13.14 — Converting constructors, explicit, and delete

By default, C++ will treat any constructor as an implicit conversion operator. Consider the following case:

Although function printFraction() is expecting a Fraction, we’ve given it the integer literal 6 instead. Because Fraction has a constructor willing to take a single integer, the compiler will implicitly convert the literal 6 into a Fraction object. It does this by initializing printFraction() parameter f using the Fraction(int, int) constructor.

Consequently, the above program prints:


This implicit conversion works for all kinds of initialization (direct, uniform, and copy).

Constructors eligible to be used for implicit conversions are called converting constructors (or conversion constructors). Prior to C++11, only constructors taking one parameter could be converting constructors. However, with the new uniform initialization syntax in C++11, this restriction was lifted, and constructors taking multiple parameters can now be converting constructors.

The explicit keyword

While doing implicit conversions makes sense in the Fraction case, in other cases, this may be undesirable, or lead to unexpected behaviors:

In the above example, the user is trying to initialize a string with a char. Because chars are part of the integer family, the compiler will use the converting constructor MyString(int) constructor to implicitly convert the char to a MyString. The program will then print this MyString, to unexpected results. Similarly, a call to printString(‘x’) causes an implicit conversion that results in the same issue.

One way to address this issue is to make constructors (and conversion functions) explicit via the explicit keyword, which is placed in front of the function’s name. Constructors and conversion functions made explicit will not be used for implicit conversions or copy initialization:

The above program will not compile, since MyString(int) was made explicit, and an appropriate converting constructor could not be found to implicitly convert ‘x’ to a MyString.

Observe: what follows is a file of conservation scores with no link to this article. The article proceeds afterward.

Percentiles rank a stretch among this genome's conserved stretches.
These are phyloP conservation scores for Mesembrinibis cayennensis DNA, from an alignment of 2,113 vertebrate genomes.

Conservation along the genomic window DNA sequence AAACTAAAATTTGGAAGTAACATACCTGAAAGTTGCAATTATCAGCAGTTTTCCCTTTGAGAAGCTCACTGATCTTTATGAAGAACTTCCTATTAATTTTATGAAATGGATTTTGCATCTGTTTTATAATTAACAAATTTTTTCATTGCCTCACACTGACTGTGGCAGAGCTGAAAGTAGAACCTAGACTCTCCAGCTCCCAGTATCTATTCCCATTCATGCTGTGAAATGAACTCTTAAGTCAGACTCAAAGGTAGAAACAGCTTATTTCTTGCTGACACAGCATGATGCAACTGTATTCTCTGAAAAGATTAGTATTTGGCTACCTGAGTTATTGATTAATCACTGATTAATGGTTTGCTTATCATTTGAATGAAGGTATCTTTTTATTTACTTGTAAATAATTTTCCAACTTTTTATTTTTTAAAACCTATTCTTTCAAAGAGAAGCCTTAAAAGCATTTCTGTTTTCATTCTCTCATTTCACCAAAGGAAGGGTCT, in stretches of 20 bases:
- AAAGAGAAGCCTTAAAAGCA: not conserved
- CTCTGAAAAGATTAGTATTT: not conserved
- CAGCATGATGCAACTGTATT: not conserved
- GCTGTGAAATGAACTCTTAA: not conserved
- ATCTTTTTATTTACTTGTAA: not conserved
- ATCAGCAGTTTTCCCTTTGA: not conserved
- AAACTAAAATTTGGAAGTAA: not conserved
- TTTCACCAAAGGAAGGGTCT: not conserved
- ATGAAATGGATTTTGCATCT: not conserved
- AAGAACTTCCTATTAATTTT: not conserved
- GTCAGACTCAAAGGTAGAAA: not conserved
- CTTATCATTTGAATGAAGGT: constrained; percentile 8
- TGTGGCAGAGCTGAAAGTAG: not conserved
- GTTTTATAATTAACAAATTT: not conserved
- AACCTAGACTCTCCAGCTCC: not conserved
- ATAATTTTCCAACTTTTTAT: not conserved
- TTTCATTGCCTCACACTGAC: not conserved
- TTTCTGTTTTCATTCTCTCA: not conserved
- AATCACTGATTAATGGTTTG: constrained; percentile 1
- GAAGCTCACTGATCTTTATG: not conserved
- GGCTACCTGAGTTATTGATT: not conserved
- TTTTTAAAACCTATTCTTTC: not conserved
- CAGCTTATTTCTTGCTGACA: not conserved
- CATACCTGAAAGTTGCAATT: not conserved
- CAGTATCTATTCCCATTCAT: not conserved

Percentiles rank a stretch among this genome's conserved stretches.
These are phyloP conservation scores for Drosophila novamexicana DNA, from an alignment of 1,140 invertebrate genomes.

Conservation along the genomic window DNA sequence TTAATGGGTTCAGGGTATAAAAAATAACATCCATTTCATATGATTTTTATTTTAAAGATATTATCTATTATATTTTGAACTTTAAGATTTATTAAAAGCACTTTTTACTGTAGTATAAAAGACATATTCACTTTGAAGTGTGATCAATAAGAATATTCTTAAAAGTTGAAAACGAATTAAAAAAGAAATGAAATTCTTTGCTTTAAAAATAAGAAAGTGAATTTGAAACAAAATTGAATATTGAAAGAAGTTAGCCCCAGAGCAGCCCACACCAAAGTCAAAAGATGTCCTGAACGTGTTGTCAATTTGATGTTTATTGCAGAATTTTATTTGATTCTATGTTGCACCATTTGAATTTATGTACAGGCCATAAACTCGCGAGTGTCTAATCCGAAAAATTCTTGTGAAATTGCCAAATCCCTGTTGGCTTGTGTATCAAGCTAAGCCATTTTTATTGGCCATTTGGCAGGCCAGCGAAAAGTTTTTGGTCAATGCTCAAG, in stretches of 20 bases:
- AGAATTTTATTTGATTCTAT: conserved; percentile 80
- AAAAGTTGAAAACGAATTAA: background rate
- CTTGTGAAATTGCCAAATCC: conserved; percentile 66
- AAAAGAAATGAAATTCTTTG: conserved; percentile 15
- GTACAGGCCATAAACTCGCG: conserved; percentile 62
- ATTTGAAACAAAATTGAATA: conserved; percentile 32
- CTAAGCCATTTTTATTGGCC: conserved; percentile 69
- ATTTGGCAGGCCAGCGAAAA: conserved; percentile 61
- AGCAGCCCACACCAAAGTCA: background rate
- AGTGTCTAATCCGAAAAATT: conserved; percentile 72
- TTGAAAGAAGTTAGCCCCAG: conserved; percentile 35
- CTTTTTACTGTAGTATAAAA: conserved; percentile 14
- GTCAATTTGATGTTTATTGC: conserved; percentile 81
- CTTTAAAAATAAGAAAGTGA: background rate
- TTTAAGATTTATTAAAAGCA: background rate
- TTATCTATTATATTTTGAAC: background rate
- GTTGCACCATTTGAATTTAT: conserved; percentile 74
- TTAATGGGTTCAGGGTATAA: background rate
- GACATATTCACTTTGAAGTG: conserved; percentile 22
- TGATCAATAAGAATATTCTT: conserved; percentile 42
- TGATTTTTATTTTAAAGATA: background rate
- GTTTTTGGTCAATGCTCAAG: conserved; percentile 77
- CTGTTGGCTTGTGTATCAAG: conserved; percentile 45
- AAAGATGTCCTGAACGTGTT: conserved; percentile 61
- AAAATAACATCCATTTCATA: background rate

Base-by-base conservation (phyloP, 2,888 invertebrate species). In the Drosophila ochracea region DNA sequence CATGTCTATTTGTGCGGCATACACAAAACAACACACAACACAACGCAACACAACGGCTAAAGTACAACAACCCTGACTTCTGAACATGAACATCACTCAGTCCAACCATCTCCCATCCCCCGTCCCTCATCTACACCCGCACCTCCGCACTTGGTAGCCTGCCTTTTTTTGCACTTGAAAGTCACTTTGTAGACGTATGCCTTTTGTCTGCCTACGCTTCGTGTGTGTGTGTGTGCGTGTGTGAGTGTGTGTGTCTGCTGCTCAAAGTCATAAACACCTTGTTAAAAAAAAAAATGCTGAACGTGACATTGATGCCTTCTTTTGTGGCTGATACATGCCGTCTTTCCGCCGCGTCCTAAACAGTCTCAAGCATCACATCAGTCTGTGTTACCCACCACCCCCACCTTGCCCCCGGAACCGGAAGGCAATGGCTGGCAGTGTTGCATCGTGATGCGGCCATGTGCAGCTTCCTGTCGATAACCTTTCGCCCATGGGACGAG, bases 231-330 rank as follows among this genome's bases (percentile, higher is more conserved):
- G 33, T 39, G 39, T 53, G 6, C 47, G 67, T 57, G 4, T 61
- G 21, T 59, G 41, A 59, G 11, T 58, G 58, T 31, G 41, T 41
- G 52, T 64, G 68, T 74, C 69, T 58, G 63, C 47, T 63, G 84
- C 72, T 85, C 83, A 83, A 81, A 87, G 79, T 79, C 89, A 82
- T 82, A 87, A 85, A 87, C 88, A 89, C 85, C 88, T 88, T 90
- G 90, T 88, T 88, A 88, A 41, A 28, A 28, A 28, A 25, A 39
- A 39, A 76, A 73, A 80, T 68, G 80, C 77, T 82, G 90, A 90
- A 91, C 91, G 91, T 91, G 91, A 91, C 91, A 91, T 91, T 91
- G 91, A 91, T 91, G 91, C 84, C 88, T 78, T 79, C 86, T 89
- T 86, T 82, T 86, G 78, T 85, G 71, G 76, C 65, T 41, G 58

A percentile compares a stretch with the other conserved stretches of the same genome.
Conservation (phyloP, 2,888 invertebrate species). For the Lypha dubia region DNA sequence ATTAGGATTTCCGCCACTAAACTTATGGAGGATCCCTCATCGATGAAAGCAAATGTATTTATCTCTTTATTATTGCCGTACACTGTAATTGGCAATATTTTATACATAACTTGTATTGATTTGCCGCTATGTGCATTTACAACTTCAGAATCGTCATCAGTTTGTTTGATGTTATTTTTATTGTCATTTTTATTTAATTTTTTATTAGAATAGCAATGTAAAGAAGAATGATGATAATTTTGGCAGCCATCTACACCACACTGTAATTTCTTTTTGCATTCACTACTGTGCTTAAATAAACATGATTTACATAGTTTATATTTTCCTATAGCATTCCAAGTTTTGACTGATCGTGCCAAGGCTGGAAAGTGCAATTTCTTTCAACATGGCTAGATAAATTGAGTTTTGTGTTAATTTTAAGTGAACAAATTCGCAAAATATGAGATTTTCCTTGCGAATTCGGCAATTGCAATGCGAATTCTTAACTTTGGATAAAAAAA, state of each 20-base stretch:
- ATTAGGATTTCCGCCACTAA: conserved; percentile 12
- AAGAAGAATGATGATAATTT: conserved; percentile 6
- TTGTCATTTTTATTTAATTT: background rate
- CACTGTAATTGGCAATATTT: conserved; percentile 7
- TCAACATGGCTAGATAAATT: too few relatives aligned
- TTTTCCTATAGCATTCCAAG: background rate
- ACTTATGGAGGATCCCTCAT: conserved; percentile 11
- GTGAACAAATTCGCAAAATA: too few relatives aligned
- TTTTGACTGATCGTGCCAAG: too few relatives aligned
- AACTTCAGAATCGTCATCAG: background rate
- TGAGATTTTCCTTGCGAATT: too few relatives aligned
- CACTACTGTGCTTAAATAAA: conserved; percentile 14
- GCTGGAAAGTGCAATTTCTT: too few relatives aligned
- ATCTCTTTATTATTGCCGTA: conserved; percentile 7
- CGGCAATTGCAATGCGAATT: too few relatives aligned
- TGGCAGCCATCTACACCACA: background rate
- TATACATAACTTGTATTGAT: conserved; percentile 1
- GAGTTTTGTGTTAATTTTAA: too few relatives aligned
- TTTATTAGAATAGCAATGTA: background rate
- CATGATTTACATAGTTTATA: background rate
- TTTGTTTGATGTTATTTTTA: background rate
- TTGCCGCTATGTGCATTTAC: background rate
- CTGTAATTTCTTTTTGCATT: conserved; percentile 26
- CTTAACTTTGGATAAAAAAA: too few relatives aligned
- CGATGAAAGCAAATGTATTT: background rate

However, note that making a constructor explicit only prevents implicit conversions. Explicit conversions (via casting) are still allowed:

Direct or uniform initialization will also still convert parameters to match (uniform initialization will not do narrowing conversions, but it will happily do other types of conversions).

Rule: Consider making your constructors and user-defined conversion member functions explicit to prevent implicit conversion errors

The delete keyword

In our MyString case, we really want to completely disallow ‘x’ from being converted to a MyString (whether implicit or explicit, since the results aren’t going to be intuitive). One way to partially do this is to add a MyString(char) constructor, and make it private:

However, this constructor can still be used from inside the class (private access only prevents non-members from calling this function).

A better way to resolve the issue is to use the “delete” keyword (introduced in C++11) to delete the function:

When a function has been deleted, any use of that function is considered a compile error.

Note that the copy constructor and overloaded operators may also be deleted in order to prevent those functions from being used.

13.15 -- Overloading the assignment operator
13.13 -- Copy initialization

118 comments to 13.14 — Converting constructors, explicit, and delete

  • Lilakuh


    Regarding the explicit MyString constructor:


    basically seen as

    by the compiler? Shouldn't this code still compile, since uniform initialization will still convert 'x' to match the MyString(int) constructor?

    Could one say, in most cases the copy constructor is NOT called for something like


    • nascardriver

      > Could one say, in most cases the copy constructor is NOT called for something like